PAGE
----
Affordable Access

Mapping information circulation within an international organisation in the 1920s - An example of historical multilayer analysis

Authors
  • Grandjean, Martin
Publication Date
Jan 01, 2019
Source
HAL-Descartes
Keywords
Language
English
License
Unknown
External links

Abstract

We propose to analyse the activity and connectivity of the International Committee on Intellectual Cooperation (ICIC) of the League of Nations through a fine indexing of its correspondance archives. Created in 1922, this committee brought together leading scientists such as Henri Bergson, Albert Einstein, Marie Sklodowska-Curie and Hendrik Lorentz and laid the foundations of UNESCO after the Second World War. The rise and bureaucratization of this organization during the 1920s is accompanied by a rapid increase of the number of documents produced and received as well as a complexification of information flows. By mapping this circulation in a network composed of more than 3.000 individuals involved in intellectual cooperation during its early years (approx. 30.000 documents), this method reveals the main organizational trends while highlighting the situation of actors that are so far little studied in this context. This exploratory “datafication” of the archives of the League of Nations leads us to reconsider and recontextualize the personal commitment of the individuals who made up the ICIC.The development of a multilayer model that allows a comparison between the officialinstitutional framework of the international organizations of this time and the structuringof information exchanges at an individual level helps to highlight the discrepancy from a hierarchical level to another. In our example, we propose to use this multilayer model to flatten the hierarchical structure of the two upper levels so that they contain the individual nodes. Creating such a stable visualisation is the condition for a comparative analysis of the edges connecting groups in time of based on a thematic filtering of the data.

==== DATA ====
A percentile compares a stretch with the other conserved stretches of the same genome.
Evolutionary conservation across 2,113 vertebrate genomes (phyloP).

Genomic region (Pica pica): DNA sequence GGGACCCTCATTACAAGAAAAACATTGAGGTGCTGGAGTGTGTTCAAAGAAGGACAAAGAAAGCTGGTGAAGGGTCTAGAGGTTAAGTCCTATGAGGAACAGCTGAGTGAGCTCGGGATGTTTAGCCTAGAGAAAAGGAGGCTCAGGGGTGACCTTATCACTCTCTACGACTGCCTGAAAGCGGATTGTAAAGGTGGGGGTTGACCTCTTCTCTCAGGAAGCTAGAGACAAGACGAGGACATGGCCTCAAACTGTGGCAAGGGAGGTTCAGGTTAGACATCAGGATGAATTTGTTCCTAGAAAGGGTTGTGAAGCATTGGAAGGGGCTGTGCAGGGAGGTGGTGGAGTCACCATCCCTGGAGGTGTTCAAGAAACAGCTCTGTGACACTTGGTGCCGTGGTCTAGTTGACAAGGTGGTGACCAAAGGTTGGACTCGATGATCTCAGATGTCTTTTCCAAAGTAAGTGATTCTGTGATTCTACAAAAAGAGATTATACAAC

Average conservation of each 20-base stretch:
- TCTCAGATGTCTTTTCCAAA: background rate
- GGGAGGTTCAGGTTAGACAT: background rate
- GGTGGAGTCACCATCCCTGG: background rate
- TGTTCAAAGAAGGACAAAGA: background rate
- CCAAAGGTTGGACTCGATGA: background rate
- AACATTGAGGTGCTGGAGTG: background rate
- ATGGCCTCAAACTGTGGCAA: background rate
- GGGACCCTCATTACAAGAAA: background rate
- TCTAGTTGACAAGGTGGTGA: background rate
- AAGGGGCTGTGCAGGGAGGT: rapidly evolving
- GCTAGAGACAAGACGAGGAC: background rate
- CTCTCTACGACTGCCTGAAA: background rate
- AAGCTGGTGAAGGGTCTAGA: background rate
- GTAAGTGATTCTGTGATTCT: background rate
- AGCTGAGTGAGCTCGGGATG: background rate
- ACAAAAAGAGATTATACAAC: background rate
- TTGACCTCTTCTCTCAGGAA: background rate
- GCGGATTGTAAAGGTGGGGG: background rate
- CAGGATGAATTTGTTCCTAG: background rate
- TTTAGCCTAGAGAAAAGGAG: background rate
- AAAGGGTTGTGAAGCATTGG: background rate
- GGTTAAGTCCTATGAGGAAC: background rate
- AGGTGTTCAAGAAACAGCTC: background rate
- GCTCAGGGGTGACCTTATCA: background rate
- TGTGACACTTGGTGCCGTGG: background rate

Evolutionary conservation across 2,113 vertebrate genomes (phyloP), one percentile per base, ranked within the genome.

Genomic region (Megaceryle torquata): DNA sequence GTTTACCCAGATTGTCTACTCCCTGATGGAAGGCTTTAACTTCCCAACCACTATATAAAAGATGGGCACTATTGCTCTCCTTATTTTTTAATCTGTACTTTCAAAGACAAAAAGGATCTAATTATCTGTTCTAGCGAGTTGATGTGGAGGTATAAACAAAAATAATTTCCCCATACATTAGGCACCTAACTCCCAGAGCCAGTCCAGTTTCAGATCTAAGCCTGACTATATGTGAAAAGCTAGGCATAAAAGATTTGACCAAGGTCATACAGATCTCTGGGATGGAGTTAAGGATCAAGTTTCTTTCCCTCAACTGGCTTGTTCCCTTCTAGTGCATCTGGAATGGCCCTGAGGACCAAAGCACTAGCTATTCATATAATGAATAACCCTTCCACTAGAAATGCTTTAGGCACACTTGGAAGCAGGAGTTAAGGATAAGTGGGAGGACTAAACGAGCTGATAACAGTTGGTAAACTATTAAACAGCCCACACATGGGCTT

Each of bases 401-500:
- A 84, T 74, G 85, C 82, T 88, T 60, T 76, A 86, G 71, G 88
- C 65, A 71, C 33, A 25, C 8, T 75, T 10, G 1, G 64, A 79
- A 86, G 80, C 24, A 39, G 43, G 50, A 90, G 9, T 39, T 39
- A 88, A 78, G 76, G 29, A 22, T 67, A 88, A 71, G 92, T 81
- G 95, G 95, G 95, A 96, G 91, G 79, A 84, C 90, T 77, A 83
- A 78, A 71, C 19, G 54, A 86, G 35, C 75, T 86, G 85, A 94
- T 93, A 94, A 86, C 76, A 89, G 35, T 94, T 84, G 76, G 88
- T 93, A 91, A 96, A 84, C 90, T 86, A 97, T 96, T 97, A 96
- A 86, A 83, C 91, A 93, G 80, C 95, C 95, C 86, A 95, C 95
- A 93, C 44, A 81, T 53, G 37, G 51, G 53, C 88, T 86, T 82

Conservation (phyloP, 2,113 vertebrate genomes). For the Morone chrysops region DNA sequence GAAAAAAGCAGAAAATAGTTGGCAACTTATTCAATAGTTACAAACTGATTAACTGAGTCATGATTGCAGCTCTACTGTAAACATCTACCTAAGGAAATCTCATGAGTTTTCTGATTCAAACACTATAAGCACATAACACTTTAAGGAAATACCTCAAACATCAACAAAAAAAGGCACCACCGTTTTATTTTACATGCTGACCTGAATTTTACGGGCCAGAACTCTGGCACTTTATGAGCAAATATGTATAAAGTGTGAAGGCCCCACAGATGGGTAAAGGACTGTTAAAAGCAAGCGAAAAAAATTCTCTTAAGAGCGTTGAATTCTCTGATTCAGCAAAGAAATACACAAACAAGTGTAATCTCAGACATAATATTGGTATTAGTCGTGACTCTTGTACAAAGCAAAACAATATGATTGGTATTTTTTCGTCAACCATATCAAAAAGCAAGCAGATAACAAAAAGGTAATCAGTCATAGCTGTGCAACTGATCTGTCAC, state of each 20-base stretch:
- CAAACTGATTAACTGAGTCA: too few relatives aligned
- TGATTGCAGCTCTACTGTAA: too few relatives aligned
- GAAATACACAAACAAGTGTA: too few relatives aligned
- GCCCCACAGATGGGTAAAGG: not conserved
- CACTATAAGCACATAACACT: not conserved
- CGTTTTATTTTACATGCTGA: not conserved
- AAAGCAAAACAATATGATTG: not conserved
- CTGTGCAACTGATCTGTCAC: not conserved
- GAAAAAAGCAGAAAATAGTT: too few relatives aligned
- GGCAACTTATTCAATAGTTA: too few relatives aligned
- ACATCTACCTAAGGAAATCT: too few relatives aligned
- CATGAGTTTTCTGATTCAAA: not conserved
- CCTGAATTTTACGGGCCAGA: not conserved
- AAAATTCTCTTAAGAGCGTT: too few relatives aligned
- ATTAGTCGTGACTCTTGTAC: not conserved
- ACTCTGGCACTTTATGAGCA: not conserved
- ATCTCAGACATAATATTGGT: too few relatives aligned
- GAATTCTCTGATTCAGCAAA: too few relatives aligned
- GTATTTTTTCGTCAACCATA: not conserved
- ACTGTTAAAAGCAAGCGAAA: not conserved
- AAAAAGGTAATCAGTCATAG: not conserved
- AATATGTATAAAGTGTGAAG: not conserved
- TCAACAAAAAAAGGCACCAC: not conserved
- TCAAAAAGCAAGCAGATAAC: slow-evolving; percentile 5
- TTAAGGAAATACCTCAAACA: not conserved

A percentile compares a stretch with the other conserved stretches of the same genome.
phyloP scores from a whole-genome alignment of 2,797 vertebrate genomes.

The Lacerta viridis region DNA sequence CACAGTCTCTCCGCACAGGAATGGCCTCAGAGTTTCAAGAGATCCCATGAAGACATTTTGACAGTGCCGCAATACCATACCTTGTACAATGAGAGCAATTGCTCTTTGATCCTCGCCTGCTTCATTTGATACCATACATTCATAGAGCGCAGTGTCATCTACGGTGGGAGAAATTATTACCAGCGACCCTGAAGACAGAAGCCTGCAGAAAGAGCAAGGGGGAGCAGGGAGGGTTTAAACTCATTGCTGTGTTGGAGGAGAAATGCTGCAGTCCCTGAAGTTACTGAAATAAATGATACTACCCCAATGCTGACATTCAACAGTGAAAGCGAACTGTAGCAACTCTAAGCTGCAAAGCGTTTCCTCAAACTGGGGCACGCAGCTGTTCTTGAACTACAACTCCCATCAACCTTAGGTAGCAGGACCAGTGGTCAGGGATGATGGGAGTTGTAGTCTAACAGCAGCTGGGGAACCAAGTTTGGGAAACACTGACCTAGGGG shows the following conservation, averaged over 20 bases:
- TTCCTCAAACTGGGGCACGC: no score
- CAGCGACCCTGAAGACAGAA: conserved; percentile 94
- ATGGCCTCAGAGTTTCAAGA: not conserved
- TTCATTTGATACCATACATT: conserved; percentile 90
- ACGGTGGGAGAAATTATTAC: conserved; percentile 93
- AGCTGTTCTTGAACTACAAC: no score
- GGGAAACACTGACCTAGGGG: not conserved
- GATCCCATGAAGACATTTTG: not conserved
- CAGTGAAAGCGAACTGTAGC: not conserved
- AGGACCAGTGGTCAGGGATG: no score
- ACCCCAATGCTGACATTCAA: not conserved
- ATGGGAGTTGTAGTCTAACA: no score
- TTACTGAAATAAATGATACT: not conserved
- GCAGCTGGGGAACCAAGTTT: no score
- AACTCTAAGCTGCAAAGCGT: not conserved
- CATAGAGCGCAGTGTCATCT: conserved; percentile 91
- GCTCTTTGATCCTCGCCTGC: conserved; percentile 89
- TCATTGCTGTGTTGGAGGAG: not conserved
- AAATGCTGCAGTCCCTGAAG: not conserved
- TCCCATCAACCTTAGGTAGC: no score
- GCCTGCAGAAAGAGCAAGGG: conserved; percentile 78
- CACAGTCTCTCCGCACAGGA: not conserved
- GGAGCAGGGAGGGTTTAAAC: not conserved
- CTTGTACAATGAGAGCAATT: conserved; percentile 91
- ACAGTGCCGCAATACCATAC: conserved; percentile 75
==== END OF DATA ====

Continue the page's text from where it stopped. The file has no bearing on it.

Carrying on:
Report this publication

Statistics

Seen <100 times